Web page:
A growing number of businesses are beginning to use renewable energy sources exclusively, according to a new report from Bloomberg New Energy Finance (BNEF) and Vestas.

The 2012 Corporate Renewable Energy Index “ranked 300 global companies based on their voluntary sourcing of renewable energy, and the reasons why they do it.”

Researchers found that nearly one third of respondents reported using less than 5 percent renewable energy, but 35 companies said they used 100 percent renewable energy to cover all their power usage.

Though the companies ranged from financial to telecommunication, the most common form of on-site renewable energy was hydroelectric power at 47%. The second highest was wind power at 29%.

“Global investment in new renewable capacity outpaced that of fossil fuel generation in 2011, with $257 billion invested in renewables compared with $223 billion for additional fossil fuel generation,” wrote the authors.

Source: Clean Technica

Wind Energy’s Economic Impact

The midwest (Kansas in particular) has one of the highest potentials for wind speed.

Wind turbines are popping up all over the country, especially in Kansas. They’re hard to ignore, and there’s no doubt they are here to stay.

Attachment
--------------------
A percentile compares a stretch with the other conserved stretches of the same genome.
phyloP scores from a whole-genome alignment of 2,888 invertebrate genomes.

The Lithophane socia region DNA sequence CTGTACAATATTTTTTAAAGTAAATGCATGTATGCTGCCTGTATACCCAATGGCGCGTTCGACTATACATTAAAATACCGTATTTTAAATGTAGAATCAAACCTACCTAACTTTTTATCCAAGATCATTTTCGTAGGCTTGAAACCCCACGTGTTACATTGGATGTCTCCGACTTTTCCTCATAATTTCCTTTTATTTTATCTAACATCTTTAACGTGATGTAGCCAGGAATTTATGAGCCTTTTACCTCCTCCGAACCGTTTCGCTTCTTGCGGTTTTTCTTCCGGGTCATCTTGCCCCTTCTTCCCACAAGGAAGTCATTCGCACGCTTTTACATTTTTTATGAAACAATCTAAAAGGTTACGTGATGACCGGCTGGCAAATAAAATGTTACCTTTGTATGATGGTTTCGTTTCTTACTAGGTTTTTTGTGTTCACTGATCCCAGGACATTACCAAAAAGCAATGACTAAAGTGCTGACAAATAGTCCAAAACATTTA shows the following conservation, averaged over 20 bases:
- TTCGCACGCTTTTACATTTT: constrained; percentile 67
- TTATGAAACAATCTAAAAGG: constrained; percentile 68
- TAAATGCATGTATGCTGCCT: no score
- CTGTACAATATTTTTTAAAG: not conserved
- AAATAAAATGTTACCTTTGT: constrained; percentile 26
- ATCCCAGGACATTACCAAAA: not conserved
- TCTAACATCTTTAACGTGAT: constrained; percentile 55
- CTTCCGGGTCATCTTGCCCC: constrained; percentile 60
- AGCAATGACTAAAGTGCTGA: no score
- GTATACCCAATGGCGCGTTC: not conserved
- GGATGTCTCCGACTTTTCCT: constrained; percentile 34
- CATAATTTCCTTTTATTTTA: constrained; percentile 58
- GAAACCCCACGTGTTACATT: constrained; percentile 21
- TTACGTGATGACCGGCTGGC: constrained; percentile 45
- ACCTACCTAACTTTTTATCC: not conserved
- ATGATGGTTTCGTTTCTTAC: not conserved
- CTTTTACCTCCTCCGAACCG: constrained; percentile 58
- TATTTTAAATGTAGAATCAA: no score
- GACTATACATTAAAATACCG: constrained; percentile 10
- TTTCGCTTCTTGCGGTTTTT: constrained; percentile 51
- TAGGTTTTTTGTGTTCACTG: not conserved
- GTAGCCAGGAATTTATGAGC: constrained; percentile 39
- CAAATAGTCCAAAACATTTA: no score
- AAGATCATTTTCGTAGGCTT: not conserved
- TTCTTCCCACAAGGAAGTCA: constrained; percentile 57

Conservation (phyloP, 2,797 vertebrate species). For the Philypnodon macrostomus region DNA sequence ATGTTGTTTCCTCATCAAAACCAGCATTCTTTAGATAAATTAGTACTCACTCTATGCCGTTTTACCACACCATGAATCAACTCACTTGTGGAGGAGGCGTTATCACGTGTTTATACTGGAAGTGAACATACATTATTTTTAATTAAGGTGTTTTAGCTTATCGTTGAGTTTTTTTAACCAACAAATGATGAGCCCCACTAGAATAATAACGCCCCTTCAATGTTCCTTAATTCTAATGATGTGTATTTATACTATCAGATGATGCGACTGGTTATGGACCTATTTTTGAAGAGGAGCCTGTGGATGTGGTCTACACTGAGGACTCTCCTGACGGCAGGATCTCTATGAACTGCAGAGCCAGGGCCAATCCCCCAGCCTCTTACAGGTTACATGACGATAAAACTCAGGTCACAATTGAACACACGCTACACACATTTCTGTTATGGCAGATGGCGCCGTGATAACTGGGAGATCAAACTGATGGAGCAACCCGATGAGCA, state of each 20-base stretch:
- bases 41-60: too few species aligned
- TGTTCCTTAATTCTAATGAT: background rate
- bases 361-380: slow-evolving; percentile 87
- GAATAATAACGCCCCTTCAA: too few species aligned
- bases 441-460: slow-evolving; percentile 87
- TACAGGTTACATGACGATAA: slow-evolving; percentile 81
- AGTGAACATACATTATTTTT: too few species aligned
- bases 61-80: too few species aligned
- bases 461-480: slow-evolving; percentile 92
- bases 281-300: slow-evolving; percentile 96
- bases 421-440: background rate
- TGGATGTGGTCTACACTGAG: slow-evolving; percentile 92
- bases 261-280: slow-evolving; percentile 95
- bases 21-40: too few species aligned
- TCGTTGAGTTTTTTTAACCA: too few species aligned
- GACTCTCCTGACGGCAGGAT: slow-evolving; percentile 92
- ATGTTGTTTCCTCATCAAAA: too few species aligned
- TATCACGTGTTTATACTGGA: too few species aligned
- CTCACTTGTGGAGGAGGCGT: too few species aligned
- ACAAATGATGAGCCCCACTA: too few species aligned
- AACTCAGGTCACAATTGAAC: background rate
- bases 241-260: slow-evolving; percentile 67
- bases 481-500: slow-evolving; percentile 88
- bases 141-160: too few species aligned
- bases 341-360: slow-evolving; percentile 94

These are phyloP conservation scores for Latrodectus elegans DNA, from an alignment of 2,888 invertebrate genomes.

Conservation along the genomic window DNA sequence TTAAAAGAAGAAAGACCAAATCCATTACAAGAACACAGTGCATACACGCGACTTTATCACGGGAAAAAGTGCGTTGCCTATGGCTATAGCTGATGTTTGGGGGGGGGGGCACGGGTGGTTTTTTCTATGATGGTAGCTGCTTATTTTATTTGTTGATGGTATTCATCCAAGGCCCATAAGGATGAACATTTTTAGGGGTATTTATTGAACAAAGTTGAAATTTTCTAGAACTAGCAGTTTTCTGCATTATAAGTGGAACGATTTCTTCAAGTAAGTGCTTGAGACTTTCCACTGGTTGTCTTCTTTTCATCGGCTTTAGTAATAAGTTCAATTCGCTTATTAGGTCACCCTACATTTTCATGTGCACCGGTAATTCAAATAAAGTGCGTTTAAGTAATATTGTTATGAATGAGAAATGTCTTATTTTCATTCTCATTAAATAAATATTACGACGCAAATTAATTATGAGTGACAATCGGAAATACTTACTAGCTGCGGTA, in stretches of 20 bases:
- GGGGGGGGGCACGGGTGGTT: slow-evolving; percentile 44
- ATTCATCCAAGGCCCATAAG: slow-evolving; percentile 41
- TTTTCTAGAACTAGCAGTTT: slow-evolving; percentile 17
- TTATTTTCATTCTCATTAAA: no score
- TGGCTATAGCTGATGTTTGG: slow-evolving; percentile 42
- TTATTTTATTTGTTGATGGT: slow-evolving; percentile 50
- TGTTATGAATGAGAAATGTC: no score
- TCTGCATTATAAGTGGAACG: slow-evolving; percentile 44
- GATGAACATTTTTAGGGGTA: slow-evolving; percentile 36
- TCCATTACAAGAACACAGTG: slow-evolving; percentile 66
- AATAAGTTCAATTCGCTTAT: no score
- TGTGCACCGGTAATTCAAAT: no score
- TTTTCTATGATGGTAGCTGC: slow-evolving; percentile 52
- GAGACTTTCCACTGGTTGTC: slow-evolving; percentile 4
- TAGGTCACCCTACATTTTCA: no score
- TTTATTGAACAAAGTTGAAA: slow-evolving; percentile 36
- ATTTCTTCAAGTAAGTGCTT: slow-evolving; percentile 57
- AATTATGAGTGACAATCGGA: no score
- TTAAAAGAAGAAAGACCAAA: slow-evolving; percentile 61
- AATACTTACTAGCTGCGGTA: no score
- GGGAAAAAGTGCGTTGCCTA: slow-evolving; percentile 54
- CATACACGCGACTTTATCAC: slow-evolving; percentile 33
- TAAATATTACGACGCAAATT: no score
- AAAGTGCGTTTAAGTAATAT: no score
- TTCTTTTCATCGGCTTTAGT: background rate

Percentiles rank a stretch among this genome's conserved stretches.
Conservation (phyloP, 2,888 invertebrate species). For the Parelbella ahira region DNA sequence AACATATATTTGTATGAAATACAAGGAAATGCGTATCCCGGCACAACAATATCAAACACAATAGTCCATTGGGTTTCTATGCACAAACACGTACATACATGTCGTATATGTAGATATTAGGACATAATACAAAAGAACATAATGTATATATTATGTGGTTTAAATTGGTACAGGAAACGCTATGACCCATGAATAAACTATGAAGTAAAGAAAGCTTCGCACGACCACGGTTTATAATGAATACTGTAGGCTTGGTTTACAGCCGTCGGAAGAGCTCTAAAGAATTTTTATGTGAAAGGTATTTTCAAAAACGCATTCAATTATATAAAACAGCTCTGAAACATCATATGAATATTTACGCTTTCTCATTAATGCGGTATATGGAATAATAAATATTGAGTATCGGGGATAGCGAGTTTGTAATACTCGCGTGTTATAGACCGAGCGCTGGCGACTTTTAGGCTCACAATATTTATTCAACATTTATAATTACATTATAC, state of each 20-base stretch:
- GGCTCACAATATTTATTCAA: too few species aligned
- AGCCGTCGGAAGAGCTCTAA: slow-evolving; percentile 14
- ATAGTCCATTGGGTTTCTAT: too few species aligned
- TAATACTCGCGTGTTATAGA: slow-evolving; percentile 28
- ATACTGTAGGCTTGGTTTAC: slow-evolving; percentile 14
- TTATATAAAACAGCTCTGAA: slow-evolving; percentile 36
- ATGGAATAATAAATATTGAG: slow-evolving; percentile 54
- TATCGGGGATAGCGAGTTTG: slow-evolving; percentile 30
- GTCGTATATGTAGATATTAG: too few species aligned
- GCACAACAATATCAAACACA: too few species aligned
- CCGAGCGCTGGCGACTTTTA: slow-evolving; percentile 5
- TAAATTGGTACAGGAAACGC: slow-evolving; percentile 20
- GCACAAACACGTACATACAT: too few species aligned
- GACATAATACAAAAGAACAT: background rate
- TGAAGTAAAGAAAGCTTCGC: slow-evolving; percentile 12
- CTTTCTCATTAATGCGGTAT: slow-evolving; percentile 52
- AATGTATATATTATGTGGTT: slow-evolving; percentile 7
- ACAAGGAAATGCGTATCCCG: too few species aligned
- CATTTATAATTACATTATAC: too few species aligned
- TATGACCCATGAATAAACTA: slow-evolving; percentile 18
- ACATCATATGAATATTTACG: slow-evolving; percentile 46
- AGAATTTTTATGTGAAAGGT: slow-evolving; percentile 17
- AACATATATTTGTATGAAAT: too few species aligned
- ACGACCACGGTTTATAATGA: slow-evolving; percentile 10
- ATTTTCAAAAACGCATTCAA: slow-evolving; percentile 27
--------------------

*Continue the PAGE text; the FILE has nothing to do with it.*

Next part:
A new study found that for each megawatt of wind capacity, a county gains half a job. And with 47,000 megawatts of wind energy capacity installed in the U.S. today, that’s a significant economic impact.

The authors of the study specifically measured what the wind industry means for rural counties in states such as Iowa, Kansas, Minnesota, Nebraska, and Texas.

The study included 1,009 counties and found that for every megawatt installed, total county personal income increased by $11,150 over the 2000 to 2008 period. And for every megawatt installed in a county, one half of a job was created.

From 2007 to 2010, wind energy contributed about 36 percent of all new electric generation built in the U.S. And the number continues to grow as more counties are seeing the benefit of wind power as a clean, renewable source of energy.

Find out more about the benefits of wind power.

* The five authors of the report, “Ex post analysis of economic inpacts from wind power development in U.S. counties,” are Jason P. Brown and John Pender of the USDA’s Economic Research Service; Ryan Wiser and Ben Hoen of the Lawrence Berkeley National Laboratory; and Eric Lantz of the National Renewable Energy Laboratory. The article appears in Energy Economics 34 (2012), pages 1743-1754.

Source: Daily Yonder

Last updated by at .